Claimant asserts that the issue in the old proceeding was whether his AWW should be calculated under section 309(d.1) of the Workers' Compensation Act (Act) or section 309(d) of the Act, whereas the issue in this new proceeding is how his AWW should be calculated under section 309(d) of the Act. However, the doctrine of res judicata applies not only to matters that actually were litigated in the old proceeding, but also to matters that could have been, or should have been, litigated in the old proceeding. Balent v. City of Wilkes-Barre, 542 Pa. 555, 669 A.2d 309 (1995); Grube v. Workmen's Compensation Appeal Board (Consolidated Specialties), 667 A.2d 1224 (Pa.Cmwlth.1995). Although Claimant claims that he did not challenge how his AWW should be calculated under section 309(d) in Merkle I, Claimant could have, or should have, raised that issue. Therefore, the doctrine of res judicata bars Claimant from raising that issue in a new review petition proceeding.
Act of June 2, 1915, P.L. 736, as amended, 77 P.S. § 582(d.1).
77 P.S. § 582(d).
In other words, res judicata applies to issues that were, in effect, waived in the old proceeding.
Claimant argues that he could not have challenged how Employer calculated his AWW under section 309(d) in the old proceeding because, when he filed his review petition in 1999, there was no case law upon which he could have based such a challenge. (Claimant's brief at 16 n. 8.) We are not persuaded by this argument. In 1998, the claimant in Colpetzer v. Workers' Compensation Appeal Board (Standard Steel), 802 A.2d 1233 (Pa.Cmwlth.2002), aff'd, 582 Pa. 295, 870 A.2d 875 (2005), raised the issue without the benefit of prior case law.
II. Change in Decisional Law
Claimant next argues that, because Merkle I was pending appeal to our supreme court when this court decided Colpetzer v. Workers' Compensation Appeal Board (Standard Steel), 802 A.2d 1233 (Pa.Cmwlth.2002), aff'd, 582 Pa. 295, 870 A.2d 875 (2005) ( Colpetzer I), this court's decision in Colpetzer I should apply. We disagree.
The well-settled principle is that changes in decisional law that occur during litigation will be applied retroactively to cases pending on appeal. Hrivnak. Here, Claimant points out that Merkle I was pending appeal in our supreme court when this court decided Colpetzer I. Thus, Claimant's argument appears to be that our supreme court should have applied this court's decision in Colpetzer I in ruling on Claimant's petition for allowance of appeal. However, this court has no authority to review our supreme court's denial of Claimant's petition for allowance of appeal, and this court's decision in Colpetzer I was not binding on our supreme court.
Claimant argues that Colpetzer I was not a change in decisional law because it merely clarified how to calculate an AWW under section 309(d) under the circumstances of that case. (Claimant's brief at 17.) However, in Zerby, this court specifically granted reconsideration to address any inconsistency between Colpetzer I and Merkle I with respect to calculation of the AWW under section 309(d). Ultimately, this court overruled Merkle I in favor of Colpetzer I. See Zerby. Thus, Colpetzer I certainly represented a change in the decisional law on section 309(d).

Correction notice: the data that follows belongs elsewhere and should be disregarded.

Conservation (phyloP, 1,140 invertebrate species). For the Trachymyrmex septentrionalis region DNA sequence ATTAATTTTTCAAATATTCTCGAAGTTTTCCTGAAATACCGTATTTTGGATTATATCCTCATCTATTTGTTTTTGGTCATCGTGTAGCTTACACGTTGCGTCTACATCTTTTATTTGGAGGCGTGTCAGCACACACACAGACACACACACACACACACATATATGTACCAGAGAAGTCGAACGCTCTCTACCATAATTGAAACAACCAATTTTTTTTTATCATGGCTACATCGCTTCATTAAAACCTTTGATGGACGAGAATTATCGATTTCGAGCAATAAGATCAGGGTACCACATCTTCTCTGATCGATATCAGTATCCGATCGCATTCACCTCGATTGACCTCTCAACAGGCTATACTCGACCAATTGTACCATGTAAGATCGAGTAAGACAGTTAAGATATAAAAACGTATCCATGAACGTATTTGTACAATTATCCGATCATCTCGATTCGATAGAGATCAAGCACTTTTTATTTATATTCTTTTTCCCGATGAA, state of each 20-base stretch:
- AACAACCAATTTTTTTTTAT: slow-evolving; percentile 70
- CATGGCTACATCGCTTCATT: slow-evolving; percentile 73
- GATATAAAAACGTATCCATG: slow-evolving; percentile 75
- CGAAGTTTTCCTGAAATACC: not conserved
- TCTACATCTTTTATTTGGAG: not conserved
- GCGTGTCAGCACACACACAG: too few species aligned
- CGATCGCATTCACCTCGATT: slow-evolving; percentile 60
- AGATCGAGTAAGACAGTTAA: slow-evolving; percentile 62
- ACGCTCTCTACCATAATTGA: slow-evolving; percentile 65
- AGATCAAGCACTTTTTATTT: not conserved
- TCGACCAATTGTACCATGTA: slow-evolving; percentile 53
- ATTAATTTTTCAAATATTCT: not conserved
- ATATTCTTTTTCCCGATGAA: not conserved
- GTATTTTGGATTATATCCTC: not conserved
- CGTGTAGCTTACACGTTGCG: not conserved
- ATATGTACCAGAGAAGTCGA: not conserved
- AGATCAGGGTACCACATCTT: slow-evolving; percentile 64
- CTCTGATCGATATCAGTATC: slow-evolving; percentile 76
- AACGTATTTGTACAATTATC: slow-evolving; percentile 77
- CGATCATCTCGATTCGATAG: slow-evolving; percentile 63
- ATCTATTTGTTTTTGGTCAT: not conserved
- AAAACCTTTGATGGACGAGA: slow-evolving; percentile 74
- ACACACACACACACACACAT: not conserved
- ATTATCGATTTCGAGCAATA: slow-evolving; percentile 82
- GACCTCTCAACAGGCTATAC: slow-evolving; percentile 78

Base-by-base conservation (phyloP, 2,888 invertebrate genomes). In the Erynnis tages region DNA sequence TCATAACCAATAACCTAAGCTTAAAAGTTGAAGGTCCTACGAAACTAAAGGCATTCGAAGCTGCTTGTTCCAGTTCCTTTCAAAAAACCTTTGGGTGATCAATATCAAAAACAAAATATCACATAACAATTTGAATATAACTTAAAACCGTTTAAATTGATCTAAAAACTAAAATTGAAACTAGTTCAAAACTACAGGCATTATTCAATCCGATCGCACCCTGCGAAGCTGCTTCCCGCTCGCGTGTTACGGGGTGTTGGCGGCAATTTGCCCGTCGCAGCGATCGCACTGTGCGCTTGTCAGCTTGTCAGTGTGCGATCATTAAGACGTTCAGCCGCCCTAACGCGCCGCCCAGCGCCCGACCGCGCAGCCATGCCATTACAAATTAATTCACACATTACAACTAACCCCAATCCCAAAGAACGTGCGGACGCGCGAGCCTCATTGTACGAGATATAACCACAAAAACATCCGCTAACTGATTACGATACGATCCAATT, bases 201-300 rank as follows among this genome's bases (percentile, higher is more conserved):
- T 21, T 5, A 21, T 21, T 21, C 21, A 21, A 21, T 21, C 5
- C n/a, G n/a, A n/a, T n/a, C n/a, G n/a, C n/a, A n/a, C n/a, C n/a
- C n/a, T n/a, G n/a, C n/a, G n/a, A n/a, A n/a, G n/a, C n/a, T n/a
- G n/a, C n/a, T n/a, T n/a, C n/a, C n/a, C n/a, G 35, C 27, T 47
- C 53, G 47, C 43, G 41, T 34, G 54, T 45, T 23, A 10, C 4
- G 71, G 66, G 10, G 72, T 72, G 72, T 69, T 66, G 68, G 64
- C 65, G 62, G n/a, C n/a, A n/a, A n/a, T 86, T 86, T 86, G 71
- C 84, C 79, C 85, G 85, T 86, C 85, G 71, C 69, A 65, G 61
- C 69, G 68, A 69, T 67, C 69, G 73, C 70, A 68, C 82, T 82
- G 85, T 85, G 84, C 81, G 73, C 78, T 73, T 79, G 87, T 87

III. Law of the Case
Finally, Claimant argues that the law of the case doctrine allows Claimant to file a second review petition because the prior decision was palpably erroneous. We disagree.
In Burke, our supreme court stated the law of the case doctrine as follows:
The doctrine of the `law of the case' is that, when an appellate court had considered and decided a question submitted to it upon appeal, it will not, upon a subsequent appeal on another phase of the same case, reverse its previous ruling even though convinced that it was erroneous . . . It is not, however, inflexible. It does not have the finality of the doctrine of res judicata. . . . The rule of `the law of the case' is one largely of convenience and public policy, both of which are served by stability in judicial decisions . . . Thus there is an abundance of authority to the effect that where a prior decision is palpably erroneous, it is competent for the court, not as a matter of right but of grace, to correct it upon a second review . . . where, following the decision on a former appeal, the court in another case has laid down a different rule either expressly or by necessary implication overruling the previous decision.
Claimant fails to understand that the law of the case doctrine applies to a second review by an appellate court on another phase of the same case, i.e., a phase that occurs before the case has ended. Once the courts have finally decided a case, even if the judgment is palpably erroneous, "any mistakes . . . are wrapped up in that judgment and cannot be inquired into thereafter." Burke, 375 Pa. at 397, 100 A.2d at 599. Here, because the case ended when our supreme court denied Claimant's petition for allowance of appeal, the law of the case doctrine does not apply.
Accordingly, we affirm.
AND NOW, this 6th day of March, 2007, the order of the Workers' Compensation Appeal Board, dated July 31, 2006, is hereby affirmed.